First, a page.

From massive infrastructure developments to middle class housing, construction has led to an increased demand for steel, writes Mwangi Mumero
Data from the Kenya National Bureau of Statistics indicates that steel imports have grown by more than 100 per cent in the past five years from US$263 million to $538 million.
This has been driven by increased investment in the construction sector and infrastructure projects with the value of building plans approved rising by 18 per cent over the same five-year period.
Overall expenditure on road projects rose from $850 million during the 2009/2010 fiscal year to $1.13 billion in 2010/2011.
Steel companies have also benefitted from the wider East African Community (EAC) and the Common Market for Eastern and Southern Africa (COMESA) markets.
“Statistics show that metal and steel products are currently Kenya’s largest manufactured goods exported within the COMESA and the EAC”, said Betty Maina, chief executive officer at the Kenya Association of Manufacturers.
Steel from Kenyan companies is being bought by Rwanda, Tanzania, Uganda and Democratic Republic of Congo.
The major Kenyan steel dealers include Athi River Steel Ltd, Brollo Kenya Ltd, Devki Steel Mills Ltd, Accurate Steel Mills Ltd, Elgo Steel Fabricators Ltd, Iron Africa Ltd and Simba Products Ltd.
Kenya's annual demand for steel is estimated at about 480,000 tonnes to 600,000 tonnes.
Most of the iron to make the steel is imported from South Africa, Japan, India and China.
The local steel sector makes a variety of products from local and imported steel scrap, steel billets and hot rolled coils.
The country imports and exports steel billets, coils, wire rods, steel plates, sheets and pig iron.
Most of the steel products end up being sold on the domestic market, however, mainly by the construction industry.
“We have noted an increased demand for steel rods, sheets and other products in the last five years,” said Harrison Mungai, a hardware shop dealer in Kitengela, on the outskirts of Nairobi, and one of the areas currently experiencing huge housing investments. “Most have ended up in the fast growing middle class housing in the nearby estates.”
Dealers note that over the last two years, the price of the twisted bars – an integral part of beams used to make reinforcement frames for tall buildings – has increased by 25 per cent from $1.2 to $1.5 a kilo.
With these price hikes, the cost of steel for a three storey building – requiring five tonnes of steel – has risen from $5,250 to $7,500, a 43 per cent rise.
Rising demand for steel products has also led to huge investments in the sector as firms position themselves to profit from the burgeoning local and regional markets.
Recently, the government-owned Numerical Machining Complex announced plans to set up a steel plant at the cost of $62.5 million.
The steel plant will be set up at the Athi River and will also support automation of the steel melting process for mass production and establish a metal research laboratory.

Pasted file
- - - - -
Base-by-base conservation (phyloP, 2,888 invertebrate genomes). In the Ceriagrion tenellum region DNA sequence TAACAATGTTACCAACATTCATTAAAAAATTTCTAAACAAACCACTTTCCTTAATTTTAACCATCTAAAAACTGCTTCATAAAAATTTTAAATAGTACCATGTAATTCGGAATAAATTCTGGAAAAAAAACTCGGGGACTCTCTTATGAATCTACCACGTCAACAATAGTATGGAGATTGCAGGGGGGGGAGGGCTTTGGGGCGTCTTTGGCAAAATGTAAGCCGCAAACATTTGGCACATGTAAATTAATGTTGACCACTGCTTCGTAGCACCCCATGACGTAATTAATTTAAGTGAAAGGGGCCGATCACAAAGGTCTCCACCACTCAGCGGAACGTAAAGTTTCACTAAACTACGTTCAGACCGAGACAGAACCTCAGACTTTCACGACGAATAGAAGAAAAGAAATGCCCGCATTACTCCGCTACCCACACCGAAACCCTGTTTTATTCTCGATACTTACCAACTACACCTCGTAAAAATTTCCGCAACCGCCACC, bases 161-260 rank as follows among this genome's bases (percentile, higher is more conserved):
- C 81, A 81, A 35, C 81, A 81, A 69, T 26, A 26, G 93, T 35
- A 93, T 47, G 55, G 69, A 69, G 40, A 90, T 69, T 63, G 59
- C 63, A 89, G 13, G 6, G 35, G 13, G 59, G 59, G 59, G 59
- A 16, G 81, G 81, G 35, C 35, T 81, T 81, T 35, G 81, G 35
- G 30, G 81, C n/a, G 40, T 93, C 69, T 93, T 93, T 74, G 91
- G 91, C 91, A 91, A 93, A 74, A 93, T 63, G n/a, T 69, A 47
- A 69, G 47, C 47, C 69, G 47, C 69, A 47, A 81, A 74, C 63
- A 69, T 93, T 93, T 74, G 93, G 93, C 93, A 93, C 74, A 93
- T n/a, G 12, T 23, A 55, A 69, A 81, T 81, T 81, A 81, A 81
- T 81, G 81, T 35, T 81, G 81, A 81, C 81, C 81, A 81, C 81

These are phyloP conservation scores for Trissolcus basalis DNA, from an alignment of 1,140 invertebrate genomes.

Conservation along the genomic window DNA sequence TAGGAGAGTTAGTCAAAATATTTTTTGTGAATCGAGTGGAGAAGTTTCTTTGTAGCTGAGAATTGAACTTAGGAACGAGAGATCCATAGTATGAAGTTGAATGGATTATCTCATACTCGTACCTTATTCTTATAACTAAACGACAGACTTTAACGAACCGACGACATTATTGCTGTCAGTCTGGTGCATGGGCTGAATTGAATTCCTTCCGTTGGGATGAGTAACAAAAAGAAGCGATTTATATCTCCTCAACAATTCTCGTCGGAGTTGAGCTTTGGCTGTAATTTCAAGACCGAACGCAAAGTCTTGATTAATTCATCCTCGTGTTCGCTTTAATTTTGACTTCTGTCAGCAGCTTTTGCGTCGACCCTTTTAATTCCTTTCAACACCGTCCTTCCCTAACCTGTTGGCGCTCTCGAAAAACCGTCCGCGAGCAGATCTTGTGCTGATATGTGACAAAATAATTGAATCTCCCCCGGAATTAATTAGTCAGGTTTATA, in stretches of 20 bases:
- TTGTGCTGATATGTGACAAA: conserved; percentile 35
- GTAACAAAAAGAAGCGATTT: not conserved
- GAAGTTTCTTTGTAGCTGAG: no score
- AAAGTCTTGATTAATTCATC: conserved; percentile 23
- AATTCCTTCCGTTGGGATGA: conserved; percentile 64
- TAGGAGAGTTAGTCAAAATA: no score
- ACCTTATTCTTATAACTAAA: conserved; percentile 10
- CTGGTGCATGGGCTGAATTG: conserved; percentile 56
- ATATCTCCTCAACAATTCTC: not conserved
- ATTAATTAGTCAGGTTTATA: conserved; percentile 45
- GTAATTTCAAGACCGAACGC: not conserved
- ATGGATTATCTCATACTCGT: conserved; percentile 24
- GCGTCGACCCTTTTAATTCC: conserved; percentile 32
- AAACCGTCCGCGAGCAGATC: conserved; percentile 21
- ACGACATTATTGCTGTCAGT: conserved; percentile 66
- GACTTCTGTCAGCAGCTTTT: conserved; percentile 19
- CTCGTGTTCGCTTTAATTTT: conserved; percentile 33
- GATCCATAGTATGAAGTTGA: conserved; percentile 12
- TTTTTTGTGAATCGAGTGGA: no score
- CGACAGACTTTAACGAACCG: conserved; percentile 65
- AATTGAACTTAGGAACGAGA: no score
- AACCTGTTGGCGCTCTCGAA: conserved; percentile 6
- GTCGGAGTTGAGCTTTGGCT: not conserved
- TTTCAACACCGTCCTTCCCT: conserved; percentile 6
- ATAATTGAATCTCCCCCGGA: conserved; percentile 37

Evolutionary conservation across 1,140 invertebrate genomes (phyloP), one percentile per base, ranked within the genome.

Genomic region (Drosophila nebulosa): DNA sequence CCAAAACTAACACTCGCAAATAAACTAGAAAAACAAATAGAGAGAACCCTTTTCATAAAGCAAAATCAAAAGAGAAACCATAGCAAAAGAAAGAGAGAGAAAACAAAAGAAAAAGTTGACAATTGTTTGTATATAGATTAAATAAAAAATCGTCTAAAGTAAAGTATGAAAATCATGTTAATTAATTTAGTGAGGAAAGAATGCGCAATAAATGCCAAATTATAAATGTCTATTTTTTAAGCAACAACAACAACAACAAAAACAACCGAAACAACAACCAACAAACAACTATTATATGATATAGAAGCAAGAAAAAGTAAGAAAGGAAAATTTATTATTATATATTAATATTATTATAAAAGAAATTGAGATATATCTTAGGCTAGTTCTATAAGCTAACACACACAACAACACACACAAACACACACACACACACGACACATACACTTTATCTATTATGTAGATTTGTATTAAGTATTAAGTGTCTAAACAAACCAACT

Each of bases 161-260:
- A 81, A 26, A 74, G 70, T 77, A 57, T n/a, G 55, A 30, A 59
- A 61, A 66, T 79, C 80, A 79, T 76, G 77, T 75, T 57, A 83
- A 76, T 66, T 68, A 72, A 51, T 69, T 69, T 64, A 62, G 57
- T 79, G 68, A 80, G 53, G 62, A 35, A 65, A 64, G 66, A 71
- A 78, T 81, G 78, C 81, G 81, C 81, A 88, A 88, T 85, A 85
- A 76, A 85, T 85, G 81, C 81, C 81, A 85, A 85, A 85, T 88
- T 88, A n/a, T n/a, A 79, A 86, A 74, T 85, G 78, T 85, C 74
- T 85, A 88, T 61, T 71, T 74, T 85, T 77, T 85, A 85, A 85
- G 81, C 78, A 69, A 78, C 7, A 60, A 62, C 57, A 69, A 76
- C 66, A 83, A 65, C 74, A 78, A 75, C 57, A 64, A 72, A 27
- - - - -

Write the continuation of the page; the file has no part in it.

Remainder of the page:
The firm plans to expand melting capacity to 21 tonnes per hour. When fully automated, its casting and moulding capacity will produce 15 tons per hour, translating to 100,000 tonnes annually.
Officials from Posco Steel, a Korean company and the third biggest global steel manufacturer, say the firm plans to establish a $3.75 billion investment steel plant in the country.
A local player, Devki Steel Mills has also announced plans to set up a $175 million plant in Kitui to mine and process iron ore deposits in the county in what could result to a major source of steel as well as employment to the local youth.
Iron ore also exists in Taita, Meru, Kilifi and Samia regions of Kenya, prompting the government to encourage industrialists to tap into this readily available raw material.
On a smaller scale, a Mombasa family-based business has invested $16.25 million in a new steel mill. The Mazeras-based firm has the capacity to produce 84,000 tonnes of steel per annum.
Steel firms have however lamented the high cost of transport, power and petroleum products.
“Government needs to put in place proactive measures to reduce cost of power to make the steel industry competitive,” said Kennedy Muga, a director with steel dealer, Process Express. “The government also needs to support incubation in export promotion zones.”
The Mombasa-based firm plans to expand to Uganda, Rwanda, Burundi, DRC, Zambia and Angola. It is also working with Kenya’s Export Promotion Zones to enter the lucrative South Sudan market.
To encourage the sector’s growth, the Ministry of Industrialisation, has allowed investors to set up their own mini thermal electricity generation plants to supplement demand.
The East African Community secretariat also banned the exportation of scrap metal meaning accessible to cheaper raw materials.
Global demand for steel is expected to surge in the next two years, buoyed by increased consumption from key emerging markets such as China, India, Brazil and Russia, which will increase the prices of imported steel and steel products even further.